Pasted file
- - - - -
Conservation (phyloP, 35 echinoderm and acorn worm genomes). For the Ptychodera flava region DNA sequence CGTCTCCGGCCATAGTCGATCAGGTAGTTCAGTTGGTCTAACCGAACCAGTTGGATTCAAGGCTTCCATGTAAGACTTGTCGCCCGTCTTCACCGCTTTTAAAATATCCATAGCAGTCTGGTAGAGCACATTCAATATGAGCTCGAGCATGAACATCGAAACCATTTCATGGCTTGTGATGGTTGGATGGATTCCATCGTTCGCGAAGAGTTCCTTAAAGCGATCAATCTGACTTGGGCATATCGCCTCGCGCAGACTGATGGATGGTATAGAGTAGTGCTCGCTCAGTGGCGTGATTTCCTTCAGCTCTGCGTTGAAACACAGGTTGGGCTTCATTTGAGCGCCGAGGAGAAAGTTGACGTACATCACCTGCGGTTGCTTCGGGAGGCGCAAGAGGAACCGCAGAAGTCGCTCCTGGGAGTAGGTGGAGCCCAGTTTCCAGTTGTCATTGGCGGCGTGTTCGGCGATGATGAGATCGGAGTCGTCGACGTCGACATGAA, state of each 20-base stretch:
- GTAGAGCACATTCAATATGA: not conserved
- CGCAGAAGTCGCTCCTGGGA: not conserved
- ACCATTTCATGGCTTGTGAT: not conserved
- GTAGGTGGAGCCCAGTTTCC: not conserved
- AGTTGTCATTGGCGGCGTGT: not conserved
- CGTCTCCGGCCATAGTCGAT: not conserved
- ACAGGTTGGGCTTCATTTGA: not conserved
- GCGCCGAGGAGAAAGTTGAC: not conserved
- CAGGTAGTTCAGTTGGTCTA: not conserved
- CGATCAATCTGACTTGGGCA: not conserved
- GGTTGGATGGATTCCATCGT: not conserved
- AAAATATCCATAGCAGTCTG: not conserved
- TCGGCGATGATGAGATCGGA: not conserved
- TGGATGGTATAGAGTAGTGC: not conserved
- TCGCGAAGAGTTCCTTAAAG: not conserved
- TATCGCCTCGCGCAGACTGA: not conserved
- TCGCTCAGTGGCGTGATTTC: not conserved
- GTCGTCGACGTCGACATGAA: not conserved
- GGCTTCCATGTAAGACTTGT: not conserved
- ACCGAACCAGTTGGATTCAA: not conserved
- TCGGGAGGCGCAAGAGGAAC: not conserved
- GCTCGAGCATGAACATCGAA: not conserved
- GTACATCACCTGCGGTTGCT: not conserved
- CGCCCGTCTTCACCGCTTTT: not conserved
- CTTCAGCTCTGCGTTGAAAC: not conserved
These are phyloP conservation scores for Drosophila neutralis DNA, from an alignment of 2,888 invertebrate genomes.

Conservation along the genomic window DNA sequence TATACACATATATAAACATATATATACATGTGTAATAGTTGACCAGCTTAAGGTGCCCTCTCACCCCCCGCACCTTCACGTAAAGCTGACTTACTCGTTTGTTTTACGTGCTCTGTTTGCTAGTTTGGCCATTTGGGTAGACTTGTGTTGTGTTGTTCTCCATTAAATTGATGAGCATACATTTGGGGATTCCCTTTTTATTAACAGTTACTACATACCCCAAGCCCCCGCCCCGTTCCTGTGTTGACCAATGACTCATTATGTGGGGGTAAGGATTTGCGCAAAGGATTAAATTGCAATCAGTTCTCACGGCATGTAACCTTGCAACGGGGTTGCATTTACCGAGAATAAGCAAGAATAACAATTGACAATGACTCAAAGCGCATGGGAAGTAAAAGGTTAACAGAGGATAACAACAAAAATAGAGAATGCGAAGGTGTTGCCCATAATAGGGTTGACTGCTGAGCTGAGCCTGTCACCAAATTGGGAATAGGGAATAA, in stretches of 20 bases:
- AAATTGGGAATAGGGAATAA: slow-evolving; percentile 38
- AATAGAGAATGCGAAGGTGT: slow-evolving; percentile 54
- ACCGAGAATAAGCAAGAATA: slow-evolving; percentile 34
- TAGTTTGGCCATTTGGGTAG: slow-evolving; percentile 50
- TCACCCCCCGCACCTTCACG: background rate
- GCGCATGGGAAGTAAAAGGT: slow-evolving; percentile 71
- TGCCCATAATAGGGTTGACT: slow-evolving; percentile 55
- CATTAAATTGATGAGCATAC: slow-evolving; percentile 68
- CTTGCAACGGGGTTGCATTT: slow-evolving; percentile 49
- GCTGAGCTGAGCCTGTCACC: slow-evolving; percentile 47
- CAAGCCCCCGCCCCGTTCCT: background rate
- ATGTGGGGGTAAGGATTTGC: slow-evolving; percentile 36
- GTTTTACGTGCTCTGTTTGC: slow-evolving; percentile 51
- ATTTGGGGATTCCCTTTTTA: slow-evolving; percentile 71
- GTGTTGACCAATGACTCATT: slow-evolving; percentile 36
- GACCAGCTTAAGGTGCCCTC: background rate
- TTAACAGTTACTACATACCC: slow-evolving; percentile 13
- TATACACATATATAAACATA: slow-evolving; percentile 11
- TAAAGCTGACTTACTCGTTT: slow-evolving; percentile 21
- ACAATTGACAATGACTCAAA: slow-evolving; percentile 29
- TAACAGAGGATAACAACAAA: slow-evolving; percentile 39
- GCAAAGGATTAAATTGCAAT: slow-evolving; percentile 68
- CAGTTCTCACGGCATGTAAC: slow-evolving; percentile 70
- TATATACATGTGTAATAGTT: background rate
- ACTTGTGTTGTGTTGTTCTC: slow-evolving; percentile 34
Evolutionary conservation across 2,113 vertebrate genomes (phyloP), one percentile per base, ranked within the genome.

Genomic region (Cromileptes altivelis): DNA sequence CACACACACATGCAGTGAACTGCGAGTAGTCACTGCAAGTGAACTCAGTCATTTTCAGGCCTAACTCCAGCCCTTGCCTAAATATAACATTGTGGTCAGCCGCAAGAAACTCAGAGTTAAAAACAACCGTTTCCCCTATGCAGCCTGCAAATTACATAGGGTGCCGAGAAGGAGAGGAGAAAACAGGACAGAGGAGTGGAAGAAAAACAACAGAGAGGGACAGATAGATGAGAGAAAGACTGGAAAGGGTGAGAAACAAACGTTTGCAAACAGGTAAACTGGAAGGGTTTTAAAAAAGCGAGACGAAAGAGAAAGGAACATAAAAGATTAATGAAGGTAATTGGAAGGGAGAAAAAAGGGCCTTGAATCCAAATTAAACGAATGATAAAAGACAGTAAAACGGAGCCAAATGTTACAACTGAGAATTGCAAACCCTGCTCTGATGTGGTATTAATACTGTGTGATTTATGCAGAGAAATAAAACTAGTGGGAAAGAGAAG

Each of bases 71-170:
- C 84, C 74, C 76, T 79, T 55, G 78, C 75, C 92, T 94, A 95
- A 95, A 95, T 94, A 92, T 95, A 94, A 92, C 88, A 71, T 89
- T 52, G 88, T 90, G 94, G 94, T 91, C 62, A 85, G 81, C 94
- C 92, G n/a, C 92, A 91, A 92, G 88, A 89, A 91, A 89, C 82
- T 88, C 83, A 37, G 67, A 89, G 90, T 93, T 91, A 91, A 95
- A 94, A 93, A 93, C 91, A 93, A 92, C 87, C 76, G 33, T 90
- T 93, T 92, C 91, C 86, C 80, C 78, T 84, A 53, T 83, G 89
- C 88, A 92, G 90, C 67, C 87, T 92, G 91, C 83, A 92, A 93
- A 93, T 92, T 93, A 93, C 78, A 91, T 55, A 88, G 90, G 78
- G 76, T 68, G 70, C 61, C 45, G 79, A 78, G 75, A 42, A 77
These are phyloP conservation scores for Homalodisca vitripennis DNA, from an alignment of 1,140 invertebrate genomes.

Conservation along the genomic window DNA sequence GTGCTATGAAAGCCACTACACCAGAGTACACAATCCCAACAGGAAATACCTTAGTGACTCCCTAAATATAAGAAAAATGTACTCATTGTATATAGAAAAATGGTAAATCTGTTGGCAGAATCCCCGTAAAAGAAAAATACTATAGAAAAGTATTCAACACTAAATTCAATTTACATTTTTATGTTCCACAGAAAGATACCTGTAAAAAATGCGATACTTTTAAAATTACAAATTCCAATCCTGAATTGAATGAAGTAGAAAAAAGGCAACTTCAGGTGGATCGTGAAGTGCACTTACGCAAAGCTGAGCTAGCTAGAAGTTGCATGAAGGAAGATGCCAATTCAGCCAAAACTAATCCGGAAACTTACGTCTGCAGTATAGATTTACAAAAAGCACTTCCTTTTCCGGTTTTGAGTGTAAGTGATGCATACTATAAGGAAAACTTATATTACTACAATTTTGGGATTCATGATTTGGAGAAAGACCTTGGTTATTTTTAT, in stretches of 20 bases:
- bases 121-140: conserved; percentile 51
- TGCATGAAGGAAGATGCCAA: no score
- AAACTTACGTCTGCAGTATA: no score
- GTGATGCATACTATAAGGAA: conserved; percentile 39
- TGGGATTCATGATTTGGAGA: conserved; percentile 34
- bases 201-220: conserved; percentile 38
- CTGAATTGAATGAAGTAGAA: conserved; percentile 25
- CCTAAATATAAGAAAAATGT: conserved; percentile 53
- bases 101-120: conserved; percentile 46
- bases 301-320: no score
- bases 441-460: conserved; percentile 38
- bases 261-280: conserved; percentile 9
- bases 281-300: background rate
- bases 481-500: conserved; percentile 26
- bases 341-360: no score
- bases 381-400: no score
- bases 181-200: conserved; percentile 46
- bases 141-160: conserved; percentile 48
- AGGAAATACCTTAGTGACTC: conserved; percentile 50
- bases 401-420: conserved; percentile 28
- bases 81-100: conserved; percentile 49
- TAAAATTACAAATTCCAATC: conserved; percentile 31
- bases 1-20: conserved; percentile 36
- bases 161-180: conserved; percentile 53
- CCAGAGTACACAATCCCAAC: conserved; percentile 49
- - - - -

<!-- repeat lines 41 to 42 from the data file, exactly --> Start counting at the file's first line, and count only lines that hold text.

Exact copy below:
- GTTTTACGTGCTCTGTTTGC: slow-evolving; percentile 51
- ATTTGGGGATTCCCTTTTTA: slow-evolving; percentile 71